Jonathan Vaisberg, PhD student at the National Centre for Audiology, teamed up with CHRW to talk about hearing aids, music, and good ear health during March’s International Listening Awareness Month. Listen to the full interview with Nyell Kreamer-Tonin on the 10 O'Clock Takeover at Wake Up Western, CHRW.
Recreational noise is a serious concern for university students who wear headphones and turn up the volume on their audio device to unsafe levels. “If you look around the campus,” Vaisberg says, “you won’t find many students without their earbuds in.” Listening to music too loudly causes dangerous levels of noise exposure, and puts students’ hearing at risk. Vaisberg wants students to know how to effectively take care of their hearing health.
Permanent hearing loss has serious consequences for well-being, and alters the way people enjoy and experience music. Sometimes people with hearing loss may use hearing aids to amplify and clarify speech sounds in daily conversations. However, some people find that hearing aids don’t amplify music as effectively as they amplify speech.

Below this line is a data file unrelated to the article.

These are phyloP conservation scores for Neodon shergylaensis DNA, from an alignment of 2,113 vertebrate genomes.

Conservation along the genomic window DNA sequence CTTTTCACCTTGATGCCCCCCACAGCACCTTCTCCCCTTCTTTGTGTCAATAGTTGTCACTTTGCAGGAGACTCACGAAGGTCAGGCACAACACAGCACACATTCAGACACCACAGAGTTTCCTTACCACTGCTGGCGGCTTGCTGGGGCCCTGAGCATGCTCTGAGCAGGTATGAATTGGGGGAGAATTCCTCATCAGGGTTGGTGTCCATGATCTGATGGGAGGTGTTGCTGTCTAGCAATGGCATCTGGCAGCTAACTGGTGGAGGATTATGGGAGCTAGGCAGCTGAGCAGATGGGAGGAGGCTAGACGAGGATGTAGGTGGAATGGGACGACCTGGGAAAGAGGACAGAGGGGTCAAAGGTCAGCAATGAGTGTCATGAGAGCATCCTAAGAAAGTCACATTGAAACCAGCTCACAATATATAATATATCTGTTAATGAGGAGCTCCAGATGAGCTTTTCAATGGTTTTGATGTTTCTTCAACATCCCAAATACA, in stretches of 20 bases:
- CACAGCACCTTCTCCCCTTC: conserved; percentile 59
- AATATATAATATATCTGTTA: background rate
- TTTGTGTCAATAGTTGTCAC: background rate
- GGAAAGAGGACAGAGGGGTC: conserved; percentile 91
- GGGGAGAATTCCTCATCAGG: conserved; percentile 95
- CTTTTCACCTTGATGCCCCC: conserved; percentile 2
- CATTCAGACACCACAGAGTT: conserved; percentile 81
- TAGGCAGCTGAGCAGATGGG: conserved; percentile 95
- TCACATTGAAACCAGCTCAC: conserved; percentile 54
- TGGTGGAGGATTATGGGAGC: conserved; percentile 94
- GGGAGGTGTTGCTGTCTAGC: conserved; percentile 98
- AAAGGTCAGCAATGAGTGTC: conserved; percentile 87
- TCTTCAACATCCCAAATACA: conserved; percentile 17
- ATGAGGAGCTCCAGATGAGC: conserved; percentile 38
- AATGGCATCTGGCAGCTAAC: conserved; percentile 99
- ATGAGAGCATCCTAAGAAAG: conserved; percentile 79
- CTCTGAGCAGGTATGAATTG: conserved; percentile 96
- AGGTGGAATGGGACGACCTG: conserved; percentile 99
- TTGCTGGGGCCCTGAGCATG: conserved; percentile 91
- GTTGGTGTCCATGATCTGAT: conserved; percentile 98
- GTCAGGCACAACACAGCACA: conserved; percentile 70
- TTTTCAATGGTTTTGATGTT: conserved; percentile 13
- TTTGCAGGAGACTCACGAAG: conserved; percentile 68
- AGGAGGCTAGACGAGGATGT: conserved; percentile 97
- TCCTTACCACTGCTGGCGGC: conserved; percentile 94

Vaisberg is a self-proclaimed “campfire” musician, who appreciates music, and it was during one of those campfire nights when he decided to learn more about audiology and how people who wear hearing aids experience music. He blended his interest in music and audiology, and developed a multidisciplinary PhD research program . He hopes to improve hearing aids to better process music and optimize music signals.
Jonathan Vaisberg is one of five students in the combined PhD and audiology program at the National Centre for Audiology. For research collaboration, or just to invite him to your campfire, send him a message.